This is what I talked about: What the poles are telling us about our world
It was brilliant to be asked to speak, and really enjoyed the fantastically well organized day. Many thanks to the hardworking large team who put it together, and in particularly James Dyke,Alison Simmance and Jonathan Akass.
It's a little odd to me when people refer to the polar regions as being something to do with the "sounds of silence". I have never thought of peace and quiet when I am on sea ice. You see the sea ice is always moving, (except when it is frozen to the coast and then we term it "fast ice"), and when it moves - the individual floes are constantly colliding and banging into each other. The collisions and banging can be very noisy.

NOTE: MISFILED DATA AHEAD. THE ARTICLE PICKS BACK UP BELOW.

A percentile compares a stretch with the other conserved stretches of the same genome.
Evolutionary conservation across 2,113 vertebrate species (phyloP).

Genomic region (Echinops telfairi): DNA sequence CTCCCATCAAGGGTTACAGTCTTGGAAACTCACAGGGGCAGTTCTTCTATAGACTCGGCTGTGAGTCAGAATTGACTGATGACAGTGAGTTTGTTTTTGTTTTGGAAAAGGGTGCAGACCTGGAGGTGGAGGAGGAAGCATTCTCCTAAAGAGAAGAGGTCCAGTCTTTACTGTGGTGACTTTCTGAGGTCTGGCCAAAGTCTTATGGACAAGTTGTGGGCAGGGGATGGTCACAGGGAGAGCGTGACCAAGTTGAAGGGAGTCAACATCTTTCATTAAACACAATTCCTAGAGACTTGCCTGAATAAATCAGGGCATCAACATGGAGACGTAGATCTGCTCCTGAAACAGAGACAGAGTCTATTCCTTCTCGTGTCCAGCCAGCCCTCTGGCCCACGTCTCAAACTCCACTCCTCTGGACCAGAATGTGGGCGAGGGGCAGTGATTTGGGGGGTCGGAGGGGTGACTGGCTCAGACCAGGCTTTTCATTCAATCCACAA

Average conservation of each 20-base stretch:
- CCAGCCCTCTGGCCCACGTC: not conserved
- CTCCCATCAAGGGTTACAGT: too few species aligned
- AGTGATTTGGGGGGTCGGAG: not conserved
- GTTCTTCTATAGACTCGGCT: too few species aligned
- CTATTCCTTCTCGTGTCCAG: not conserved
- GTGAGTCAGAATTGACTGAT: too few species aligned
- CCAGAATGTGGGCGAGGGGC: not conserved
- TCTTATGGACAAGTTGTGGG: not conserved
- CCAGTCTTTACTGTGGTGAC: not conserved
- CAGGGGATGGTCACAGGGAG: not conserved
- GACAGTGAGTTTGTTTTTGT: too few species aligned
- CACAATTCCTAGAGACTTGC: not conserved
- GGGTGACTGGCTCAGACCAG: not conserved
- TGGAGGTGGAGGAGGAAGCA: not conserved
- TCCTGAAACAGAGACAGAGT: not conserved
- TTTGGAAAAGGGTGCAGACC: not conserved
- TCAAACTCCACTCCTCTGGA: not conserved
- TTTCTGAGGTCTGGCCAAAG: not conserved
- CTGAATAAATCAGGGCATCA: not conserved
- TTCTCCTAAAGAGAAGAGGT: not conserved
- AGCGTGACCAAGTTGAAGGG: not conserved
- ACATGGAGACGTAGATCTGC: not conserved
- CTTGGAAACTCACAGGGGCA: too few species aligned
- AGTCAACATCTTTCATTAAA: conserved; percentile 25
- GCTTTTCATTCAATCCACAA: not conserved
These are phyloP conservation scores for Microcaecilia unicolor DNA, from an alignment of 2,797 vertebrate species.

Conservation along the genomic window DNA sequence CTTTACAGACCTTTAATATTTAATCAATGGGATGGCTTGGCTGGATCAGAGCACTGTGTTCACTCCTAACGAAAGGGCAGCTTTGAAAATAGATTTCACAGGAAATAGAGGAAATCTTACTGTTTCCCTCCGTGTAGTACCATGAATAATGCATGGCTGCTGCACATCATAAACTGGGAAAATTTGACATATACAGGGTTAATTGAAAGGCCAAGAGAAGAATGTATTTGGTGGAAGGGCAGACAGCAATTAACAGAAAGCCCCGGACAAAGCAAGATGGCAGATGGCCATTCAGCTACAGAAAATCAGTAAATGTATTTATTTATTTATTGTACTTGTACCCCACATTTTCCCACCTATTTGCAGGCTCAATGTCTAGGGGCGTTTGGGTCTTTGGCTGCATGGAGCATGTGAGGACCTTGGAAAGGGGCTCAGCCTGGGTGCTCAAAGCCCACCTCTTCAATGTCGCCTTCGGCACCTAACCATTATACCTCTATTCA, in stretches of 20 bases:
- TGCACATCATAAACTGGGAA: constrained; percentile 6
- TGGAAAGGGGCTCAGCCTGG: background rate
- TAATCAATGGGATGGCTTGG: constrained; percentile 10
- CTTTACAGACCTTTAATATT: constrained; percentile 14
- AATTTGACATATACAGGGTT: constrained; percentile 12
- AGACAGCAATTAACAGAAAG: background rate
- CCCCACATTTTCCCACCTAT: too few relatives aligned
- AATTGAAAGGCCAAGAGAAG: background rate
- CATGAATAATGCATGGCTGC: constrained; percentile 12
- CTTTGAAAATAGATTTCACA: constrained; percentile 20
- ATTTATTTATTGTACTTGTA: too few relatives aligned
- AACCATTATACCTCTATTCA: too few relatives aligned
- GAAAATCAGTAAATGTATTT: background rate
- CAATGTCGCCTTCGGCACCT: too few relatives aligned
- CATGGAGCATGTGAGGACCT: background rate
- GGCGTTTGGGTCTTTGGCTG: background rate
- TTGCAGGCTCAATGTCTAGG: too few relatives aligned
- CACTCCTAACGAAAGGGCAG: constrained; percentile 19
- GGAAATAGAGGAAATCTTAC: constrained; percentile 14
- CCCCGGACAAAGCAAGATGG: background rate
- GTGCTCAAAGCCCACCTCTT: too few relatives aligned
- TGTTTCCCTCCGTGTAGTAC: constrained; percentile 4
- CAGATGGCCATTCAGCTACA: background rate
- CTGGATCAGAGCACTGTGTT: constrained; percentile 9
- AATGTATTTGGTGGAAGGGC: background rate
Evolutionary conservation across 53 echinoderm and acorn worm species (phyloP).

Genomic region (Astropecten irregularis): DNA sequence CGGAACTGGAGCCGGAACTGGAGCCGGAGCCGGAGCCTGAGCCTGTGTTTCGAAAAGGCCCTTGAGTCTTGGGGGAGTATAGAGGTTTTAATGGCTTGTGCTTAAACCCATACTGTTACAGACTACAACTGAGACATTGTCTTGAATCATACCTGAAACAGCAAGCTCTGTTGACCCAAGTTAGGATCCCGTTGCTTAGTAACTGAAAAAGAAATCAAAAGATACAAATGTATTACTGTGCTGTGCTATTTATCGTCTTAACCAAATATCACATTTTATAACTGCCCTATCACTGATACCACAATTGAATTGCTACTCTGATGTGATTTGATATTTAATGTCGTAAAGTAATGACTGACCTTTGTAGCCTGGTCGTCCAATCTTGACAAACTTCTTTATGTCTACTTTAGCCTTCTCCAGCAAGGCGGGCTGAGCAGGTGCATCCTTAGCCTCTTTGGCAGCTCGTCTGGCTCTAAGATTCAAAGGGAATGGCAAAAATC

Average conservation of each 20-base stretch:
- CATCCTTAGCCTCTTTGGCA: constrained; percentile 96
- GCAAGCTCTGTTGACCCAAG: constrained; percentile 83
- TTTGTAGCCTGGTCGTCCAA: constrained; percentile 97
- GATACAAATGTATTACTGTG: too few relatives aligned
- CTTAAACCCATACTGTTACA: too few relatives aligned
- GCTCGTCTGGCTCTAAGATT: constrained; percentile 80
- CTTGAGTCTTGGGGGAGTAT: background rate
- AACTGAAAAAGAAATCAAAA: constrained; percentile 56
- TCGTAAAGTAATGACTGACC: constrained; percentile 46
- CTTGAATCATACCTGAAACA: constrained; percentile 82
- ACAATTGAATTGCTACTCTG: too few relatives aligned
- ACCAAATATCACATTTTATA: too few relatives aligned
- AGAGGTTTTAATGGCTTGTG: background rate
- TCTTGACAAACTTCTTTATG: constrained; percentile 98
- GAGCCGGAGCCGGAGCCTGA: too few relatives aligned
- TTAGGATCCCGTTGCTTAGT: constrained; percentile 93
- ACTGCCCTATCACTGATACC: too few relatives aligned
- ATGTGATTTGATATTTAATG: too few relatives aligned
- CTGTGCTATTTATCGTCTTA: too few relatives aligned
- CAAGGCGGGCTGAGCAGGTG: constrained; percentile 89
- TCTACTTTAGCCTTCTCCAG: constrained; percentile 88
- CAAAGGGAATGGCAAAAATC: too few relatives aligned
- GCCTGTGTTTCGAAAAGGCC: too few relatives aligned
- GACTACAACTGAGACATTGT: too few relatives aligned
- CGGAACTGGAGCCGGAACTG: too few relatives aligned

Samuel Taylor Coleridge knew that when he wrote the The Rime of the AncientMarinerin 1798.
[This is a post bringing together things I have done elsewhere whilst learning how to use this platform.]
Back in July 2012 the global news media went very big on a story on the Melting of Greenland.
I got involved in a discussion on twitter about it, with lots of context and decided to have a go at seeing if I could put together a “storyify” on it using the contributions of a wide range of outstanding climate scientists.
Whilst I am not sure if 10,000 is significant, I pointed to the brilliant NASA Earth Observation www site which has a wonderful post today about the reduction of sea ice increasing phytoplankton growth in the Arctic. (Be sure to click the "image comparision" button on that page).